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Don’t Be Too Polite, Girls

Ahead of her upcoming event in Ballarat, we speak to Wendy McCarthy about how feminism has changed the world for the better and why the next wave of feminists are shifting the conversation.

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You’ve been at the forefront of feminism for half a century. How would you compare the state of feminism in 2022, compared with feminism in 1952? 

 In 1952 I was 11 years old and had never heard the word feminist. In 1962 the world had changed, and I was reading books by feminists such as Betty Friedan. In 1972 I was a feminist activist. In 2022 I feel very confident the world has changed for the better because of feminism. The balance sheet is positive.  

How are young feminists today changing the conversation? 

Through the use of social media and by standing their ground in public discourse. By exploring issues that have not traditionally been spoken about such as gender fluidity and intersectionality. And they are looking through a different lens on reproductive rights.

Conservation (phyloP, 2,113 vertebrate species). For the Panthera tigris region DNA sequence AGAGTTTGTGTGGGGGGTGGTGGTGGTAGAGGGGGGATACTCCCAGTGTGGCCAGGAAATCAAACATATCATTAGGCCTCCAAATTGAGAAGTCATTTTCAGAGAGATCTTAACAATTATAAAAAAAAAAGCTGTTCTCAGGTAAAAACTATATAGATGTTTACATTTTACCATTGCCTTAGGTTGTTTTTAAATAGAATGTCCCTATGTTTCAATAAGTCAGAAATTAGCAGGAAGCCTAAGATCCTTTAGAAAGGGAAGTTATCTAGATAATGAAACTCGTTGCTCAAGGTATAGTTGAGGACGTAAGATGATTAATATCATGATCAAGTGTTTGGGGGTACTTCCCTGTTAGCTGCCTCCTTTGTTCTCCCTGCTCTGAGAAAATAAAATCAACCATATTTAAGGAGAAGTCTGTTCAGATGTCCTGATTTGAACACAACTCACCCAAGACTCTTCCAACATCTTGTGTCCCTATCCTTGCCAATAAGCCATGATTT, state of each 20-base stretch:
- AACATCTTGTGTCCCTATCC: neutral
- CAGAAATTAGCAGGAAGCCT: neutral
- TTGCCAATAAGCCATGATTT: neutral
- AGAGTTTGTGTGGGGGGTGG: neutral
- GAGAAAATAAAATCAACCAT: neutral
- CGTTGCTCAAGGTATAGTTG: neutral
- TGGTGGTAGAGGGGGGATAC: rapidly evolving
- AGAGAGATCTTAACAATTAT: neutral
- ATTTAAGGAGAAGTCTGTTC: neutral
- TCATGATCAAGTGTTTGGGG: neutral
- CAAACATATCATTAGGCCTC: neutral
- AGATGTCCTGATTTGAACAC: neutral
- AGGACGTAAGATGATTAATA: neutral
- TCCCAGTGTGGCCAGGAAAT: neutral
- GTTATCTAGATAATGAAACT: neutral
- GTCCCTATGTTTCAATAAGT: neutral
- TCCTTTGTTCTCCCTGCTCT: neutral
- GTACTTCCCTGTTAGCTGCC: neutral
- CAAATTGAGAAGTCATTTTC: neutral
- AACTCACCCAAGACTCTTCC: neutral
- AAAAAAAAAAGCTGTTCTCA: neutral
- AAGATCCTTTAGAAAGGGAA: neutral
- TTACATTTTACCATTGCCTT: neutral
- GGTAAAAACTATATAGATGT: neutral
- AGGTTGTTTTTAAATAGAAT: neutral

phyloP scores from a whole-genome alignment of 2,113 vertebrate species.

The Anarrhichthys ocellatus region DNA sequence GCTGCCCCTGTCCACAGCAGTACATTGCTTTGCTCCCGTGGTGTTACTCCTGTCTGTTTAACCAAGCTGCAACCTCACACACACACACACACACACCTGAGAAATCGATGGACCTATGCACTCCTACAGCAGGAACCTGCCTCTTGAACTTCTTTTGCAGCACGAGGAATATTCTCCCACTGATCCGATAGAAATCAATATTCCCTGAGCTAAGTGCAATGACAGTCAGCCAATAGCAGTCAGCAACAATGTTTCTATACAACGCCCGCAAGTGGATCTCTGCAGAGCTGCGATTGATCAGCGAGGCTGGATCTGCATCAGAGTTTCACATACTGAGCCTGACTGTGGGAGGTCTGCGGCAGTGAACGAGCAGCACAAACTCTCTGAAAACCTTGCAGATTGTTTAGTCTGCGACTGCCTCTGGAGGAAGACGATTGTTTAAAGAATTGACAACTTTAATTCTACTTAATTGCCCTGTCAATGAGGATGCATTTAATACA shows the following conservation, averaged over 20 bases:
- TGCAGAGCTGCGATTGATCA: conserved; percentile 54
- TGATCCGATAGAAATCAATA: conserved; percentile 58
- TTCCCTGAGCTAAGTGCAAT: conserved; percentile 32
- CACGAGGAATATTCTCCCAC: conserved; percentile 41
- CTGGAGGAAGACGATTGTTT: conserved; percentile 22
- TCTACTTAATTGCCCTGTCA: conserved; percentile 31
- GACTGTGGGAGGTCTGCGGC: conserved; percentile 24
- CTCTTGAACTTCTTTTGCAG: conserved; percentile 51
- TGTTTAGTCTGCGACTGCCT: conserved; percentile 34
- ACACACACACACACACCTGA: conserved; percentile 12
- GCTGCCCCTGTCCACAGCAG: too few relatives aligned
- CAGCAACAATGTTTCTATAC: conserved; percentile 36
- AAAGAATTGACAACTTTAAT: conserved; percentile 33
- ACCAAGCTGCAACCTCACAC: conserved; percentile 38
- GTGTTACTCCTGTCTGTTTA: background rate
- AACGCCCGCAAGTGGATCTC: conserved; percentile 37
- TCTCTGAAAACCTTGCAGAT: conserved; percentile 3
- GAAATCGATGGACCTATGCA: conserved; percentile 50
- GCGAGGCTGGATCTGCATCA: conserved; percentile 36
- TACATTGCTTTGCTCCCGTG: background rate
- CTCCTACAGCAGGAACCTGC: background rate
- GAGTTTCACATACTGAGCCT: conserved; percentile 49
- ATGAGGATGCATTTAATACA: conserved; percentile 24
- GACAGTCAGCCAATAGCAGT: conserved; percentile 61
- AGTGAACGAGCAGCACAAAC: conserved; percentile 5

What are your hopes for the future of feminism? 

I’m excited about the strong emergence of First Nations female leaders and how they are shining a light on the particular needs of their communities. Finally, they are being heard. 

What is most important about having women in leadership positions in politics? 

Seeing women in prominent leadership positions is essential role-modelling for all of us. 

Why did you choose to name your memoir after the powerful feminist song by Glen Tomasetti? 

Don’t Be Too Polite, Girls is a clever reworked version of an old shearing ballad. The words written for the equal pay case became an anthem, but we still don’t have equal pay.  Keep singing! 

Wendy McCarthy is appearing in conversation with Tierney Khan at Ballaarat Mechanics’ Institute on Wednesday, 8 June 2022. Tickets available now.

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